Your School. Your Paper. Since 1936.

The Suffolk Journal

Your School. Your Paper. Since 1936.

The Suffolk Journal

Your School. Your Paper. Since 1936.

The Suffolk Journal

Menstruation and education: An obstacle for young girls

There is a notable change in school attendance once students reach middle school in developing countries. It is about the same time when most young girls will begin menstruating, a time when they will be faced with the beginning of a life of inequality due to their sex.

While menstruation is a celebrated mark in a young girl’s life in the U.S., in other countries, such as Guatemala, a period is only a symbol that the female will soon have to leave their regular academic routine due to their inaccessibility to feminine pads and tampons.

Marcela Aguilar of SHEVA, an organization in Guatemala dedicated to donating a box of feminine pads for every box of  products purchased on their website, explained that girls will begin missing a week of classes every month once they start their period. Eventually, this will become problematic as they fall behind in their schoolwork and discourages girls to continue their education past middle school.

More than 50 percent of girls will drop out of school after the start menstruating, a brochure by SHEVA explains. With their education taken away, girls are pushed to get married and have children while they are still teenagers.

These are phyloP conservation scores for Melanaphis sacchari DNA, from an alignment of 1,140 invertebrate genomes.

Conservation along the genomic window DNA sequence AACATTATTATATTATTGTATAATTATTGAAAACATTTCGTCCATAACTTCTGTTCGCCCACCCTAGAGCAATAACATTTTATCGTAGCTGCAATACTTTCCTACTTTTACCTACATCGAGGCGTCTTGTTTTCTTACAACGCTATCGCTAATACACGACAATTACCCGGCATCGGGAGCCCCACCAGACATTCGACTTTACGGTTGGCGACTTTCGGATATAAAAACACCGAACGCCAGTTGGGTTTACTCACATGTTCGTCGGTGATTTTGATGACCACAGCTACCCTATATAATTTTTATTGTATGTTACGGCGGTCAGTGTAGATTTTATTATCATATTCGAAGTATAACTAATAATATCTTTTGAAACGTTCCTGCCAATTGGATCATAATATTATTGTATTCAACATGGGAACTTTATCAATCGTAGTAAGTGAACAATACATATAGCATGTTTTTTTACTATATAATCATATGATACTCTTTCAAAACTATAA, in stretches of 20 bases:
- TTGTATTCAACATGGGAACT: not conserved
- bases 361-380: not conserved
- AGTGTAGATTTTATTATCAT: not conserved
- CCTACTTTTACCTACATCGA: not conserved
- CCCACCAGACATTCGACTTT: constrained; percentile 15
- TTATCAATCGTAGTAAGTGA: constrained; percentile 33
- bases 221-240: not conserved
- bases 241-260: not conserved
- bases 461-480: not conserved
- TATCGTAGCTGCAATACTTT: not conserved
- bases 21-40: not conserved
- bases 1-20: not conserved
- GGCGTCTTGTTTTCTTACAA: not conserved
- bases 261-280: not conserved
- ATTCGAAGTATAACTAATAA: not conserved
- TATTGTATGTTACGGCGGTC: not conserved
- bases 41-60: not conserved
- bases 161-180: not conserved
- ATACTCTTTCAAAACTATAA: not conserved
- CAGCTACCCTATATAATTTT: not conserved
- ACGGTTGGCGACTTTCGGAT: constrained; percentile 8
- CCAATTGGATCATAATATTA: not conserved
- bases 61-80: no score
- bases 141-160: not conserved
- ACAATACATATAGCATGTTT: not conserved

Guatemala has the highest teen pregnancy rate in Latin America, according to SHEVA.

But menstruation does not only rob girls of their middle schools; it takes away the powerful tool that education can be for all people in developing countries from them. It creates a cycle of poverty, of oppression, and of continuous lack of empowerment to be able to see an adulthood beyond caring for children and husbands.

When females cannot afford or have access to feminine pads, they resort to “newspapers, dried leaves, and old cloths,” according to SHEVA. This makes them vulnerable to infections, which could lead to missing even more class days.

Aguilar explained that organizations like SHEVA have a sustainable business model that use existing shopping habits, which in this case is females’ essential monthly purchases of feminine pads and tampons, and duplicating each purchase to donate to a young girl in need.

“We all have to buy these products monthly anyway, so why not be a part of an organization where you can help another girl as well?” Aguilar asked.

SHEVA describes this as “The Giving Cycle” that will help women in developing countries break out of the perpetual cycle of poverty.

Guatemalan women are not alone in this issue.

In India, according to SHEVA, 88 percent of women cannot afford sanitary pads. In Africa, almost the same number of girls will drop out of school, leaving the economy with $10 billion less from potential earnings that females could provide.

SHEVA’s mission is to ensure “the lack of access to sanitary protection does not impact the daily life of women in developing countries.”

“We want to empower women,” Aguilar said, “and we can do so by helping each other.”

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Dani Marrero, International Editor

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Menstruation and education: An obstacle for young girls